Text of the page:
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An Idea for Transformation in the Classroom

In April of 2012, I was teaching at Stelly’s Secondary School on the Saanich Peninsula just outside of Victoria, BC. The beautiful Saanich Peninsula is the traditional territory of the W̱SÁNEĆ people. The school population includes students from the four W̱SÁNEĆ nations, Tsartlip, Tsawout, Pauquachin, and Tseycum. The traditional language of the W̱SÁNEĆ people is SENĆOŦEN. This traditional language was undergoing amazing revitalization in the community.

The Truth and Reconciliation Commission came to Victoria that April. As a school, we took over 40 of our First Nations Students to the event along with our support staff. One of the staff members was a residential school survivor.

I cannot adequately describe the powerful experience of attending this event. As a teacher, as a Canadian and above all, as a Christian woman, I was significantly impacted. As a group, we heard survivors’ testimonies and we heard local church leaders apologize to survivors. It was evident that the survivors were all in very different places on their healing journeys.

One area that had a significant impact on my own personal learning and that of my students was “The Indian Residential School Learning Centre”. The display consisted of posters laying out the facts about each residential school in Canada: when did it operate? Which church ran the school and how many children attended? These facts were accompanied by pictures of the children in each school. There was an art display by students from the residential school in Port Alberni, BC. It was poignant to see the students’ fear, shame, loneliness, and grief expressed in those pictures.  

A large mural with the title, “One Hundred Years of Loss” clearly outlined the systematic and legal steps government and churches took to forcibly take “the Indian” out of the child. As we neared the end of the display, participants were invited to write down one word to share their thoughts and feelings in response to what they had just learned. A photograph was then taken of each of us holding up our individual word. It made for a powerful testimony of our hearts, souls, and minds as we learned the truth about Indian Residential Schools.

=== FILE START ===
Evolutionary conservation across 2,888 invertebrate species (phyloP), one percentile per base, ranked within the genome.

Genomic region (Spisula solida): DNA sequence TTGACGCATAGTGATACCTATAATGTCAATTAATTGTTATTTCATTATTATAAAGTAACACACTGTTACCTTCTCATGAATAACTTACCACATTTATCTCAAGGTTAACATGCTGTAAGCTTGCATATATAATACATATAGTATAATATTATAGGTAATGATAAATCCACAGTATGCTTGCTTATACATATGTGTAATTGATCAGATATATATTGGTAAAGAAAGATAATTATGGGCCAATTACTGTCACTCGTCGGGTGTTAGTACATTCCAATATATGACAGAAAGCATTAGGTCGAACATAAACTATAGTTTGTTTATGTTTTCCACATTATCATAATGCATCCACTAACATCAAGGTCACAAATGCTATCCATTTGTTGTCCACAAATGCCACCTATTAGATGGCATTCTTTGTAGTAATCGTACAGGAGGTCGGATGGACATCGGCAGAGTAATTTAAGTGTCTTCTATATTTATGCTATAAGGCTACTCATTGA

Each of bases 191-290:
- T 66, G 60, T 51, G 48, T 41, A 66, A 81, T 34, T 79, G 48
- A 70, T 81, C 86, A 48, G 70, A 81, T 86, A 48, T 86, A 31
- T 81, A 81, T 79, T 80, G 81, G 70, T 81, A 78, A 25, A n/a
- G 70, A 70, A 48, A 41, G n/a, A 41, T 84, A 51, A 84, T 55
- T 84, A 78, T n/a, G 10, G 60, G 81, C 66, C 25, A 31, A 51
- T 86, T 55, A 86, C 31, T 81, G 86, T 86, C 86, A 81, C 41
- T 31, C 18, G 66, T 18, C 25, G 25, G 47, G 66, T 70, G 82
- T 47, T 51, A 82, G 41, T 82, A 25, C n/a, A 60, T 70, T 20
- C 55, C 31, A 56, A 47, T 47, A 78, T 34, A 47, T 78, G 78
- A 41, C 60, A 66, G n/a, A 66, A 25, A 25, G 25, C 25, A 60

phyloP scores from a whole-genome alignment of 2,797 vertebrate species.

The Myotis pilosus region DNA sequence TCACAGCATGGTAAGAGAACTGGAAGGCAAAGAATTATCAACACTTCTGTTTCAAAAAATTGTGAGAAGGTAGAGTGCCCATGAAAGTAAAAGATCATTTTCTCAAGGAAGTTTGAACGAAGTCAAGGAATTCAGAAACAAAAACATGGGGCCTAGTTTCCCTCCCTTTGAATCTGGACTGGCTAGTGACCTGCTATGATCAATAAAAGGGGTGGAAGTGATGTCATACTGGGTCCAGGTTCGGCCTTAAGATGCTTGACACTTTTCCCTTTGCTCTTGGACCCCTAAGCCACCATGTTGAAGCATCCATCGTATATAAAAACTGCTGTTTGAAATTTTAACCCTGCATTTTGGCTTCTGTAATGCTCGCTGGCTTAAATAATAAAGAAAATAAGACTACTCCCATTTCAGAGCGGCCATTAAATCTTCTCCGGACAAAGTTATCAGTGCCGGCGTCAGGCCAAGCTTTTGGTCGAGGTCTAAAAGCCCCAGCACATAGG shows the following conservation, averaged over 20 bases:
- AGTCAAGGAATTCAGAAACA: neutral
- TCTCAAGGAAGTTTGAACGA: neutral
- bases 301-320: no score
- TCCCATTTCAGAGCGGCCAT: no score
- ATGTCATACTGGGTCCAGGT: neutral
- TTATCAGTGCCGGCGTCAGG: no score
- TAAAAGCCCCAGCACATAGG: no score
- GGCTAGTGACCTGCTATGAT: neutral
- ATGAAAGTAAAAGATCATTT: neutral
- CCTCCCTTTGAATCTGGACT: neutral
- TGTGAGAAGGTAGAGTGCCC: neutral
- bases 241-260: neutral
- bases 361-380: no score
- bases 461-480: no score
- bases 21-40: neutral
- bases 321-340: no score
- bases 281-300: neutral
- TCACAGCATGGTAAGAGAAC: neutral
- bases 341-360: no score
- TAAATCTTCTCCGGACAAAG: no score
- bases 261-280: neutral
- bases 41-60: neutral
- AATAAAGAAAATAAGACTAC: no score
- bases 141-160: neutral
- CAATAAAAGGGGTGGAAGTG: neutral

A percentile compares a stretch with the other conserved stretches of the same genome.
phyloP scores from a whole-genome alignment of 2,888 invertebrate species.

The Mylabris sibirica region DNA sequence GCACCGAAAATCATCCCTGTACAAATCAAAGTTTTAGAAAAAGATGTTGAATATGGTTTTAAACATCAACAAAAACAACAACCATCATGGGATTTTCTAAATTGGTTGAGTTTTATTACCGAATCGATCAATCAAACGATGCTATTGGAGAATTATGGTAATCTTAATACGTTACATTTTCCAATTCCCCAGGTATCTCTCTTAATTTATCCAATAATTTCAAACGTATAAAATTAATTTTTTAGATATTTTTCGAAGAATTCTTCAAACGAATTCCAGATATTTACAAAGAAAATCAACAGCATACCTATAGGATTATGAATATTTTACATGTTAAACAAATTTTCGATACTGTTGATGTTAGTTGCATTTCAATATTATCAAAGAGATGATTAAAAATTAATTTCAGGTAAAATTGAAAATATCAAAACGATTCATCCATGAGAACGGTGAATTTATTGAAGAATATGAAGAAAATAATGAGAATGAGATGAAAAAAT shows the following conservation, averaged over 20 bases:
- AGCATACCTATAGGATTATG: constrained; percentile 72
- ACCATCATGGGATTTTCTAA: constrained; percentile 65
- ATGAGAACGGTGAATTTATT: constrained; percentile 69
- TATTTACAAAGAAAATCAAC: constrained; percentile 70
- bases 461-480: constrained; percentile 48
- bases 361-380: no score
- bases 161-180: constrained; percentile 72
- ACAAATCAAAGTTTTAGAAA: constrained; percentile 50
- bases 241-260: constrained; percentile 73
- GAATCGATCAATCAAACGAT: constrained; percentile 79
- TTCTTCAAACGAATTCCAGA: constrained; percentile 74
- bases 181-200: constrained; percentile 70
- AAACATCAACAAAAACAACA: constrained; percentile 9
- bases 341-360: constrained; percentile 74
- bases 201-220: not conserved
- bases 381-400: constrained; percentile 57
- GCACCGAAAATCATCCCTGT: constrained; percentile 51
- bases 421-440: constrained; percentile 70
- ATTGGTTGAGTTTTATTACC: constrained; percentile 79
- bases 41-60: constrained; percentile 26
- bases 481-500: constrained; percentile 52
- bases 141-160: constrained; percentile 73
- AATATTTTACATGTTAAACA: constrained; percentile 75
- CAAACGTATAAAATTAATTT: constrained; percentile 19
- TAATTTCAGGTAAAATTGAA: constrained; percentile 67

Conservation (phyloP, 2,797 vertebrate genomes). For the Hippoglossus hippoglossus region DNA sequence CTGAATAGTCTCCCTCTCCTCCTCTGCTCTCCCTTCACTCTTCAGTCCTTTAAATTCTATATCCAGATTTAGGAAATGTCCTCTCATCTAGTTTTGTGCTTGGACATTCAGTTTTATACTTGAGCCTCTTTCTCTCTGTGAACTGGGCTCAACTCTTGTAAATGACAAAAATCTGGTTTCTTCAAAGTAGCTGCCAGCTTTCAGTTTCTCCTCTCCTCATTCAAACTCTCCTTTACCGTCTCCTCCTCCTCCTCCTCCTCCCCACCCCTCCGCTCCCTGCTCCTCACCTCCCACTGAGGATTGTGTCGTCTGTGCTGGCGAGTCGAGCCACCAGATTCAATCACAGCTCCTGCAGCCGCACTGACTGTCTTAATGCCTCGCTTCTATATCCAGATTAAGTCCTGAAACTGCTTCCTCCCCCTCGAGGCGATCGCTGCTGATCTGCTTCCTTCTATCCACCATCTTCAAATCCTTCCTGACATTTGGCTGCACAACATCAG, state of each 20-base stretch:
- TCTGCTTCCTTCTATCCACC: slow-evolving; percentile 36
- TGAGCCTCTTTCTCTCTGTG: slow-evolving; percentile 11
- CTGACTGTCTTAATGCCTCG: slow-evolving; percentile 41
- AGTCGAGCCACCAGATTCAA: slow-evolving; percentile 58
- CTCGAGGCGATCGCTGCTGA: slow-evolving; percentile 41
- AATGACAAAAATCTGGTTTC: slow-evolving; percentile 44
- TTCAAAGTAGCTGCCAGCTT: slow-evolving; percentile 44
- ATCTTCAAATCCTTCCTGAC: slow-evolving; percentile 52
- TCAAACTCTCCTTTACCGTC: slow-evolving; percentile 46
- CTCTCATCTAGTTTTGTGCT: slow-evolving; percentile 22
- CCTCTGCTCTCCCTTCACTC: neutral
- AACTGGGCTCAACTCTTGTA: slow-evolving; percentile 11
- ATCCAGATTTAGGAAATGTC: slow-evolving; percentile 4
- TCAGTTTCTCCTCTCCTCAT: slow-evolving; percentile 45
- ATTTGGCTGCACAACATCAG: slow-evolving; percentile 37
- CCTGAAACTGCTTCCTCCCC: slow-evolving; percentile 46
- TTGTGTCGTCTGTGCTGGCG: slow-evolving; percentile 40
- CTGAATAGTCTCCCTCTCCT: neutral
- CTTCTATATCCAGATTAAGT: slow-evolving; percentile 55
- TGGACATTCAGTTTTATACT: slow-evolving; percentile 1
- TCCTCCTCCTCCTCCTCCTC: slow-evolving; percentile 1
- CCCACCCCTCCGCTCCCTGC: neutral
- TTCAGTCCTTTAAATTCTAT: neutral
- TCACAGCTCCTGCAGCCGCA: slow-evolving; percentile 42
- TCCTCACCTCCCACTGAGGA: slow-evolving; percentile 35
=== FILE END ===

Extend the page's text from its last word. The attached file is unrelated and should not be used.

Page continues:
Back at school, our students wanted to do something to share what they had learned with our school community. Many of these students had family members that were survivors, yet they did not know the full truth of what happened to their relatives. They knew only that their family members struggled, whether with addiction, parenting, or other self-destructive behaviours, which had tremendous impacts on their family today.

As part of our W̱SÁNEĆ Aboriginal Week activities, we decided to recreate the “Indian Residential School Learning Centre” from the TRC in our school library. We ordered the materials printed the posters, used video footage from the TRC website, and set up the “One Hundred Years of Loss” mural. We organized the centre into stations that students would work their way through over a 90 minute period. My introduction to each class of students was: “You will be the first generation of Canadians to know the truth about Canada’s dark history of the Indian Residential School System. Without truth there can be no reconciliation”. The last station was a large piece of canvas where students could write a message sharing their feelings and thoughts with survivors. One student, a new Syrian Catholic immigrant, wrote:  “I am so sorry for what my church did.”

In that week, over 800 students and staff went through the learning centre. I personally witnessed my assistant superintendent wipe tears from her eyes as she watched video footage of survivors speaking. That powerful learning significantly shifted the culture of our school. It made the W̱SÁNEĆ cultural week that much powerful, especially celebrating the revitalization of the traditional language, SENĆOŦEN, which was now to be taught in our school.

Personally, the most profound impact for me was to present that large piece of canvas, with the words of our students, to my dear friend and colleague who was a survivor. Now I understood why she had such strong negative reactions to my faith and church. As a believer, the Spirit moved me to humbly and sincerely offer my apology for the harm that had been done to her in the name of my God. Without truth, there can be no grace, forgiveness, or reconciliation. I believe our school community moved along the road to reconciliation that week.

[Image: Flickr user Aboriginal Affairs and Northern Development Canada]


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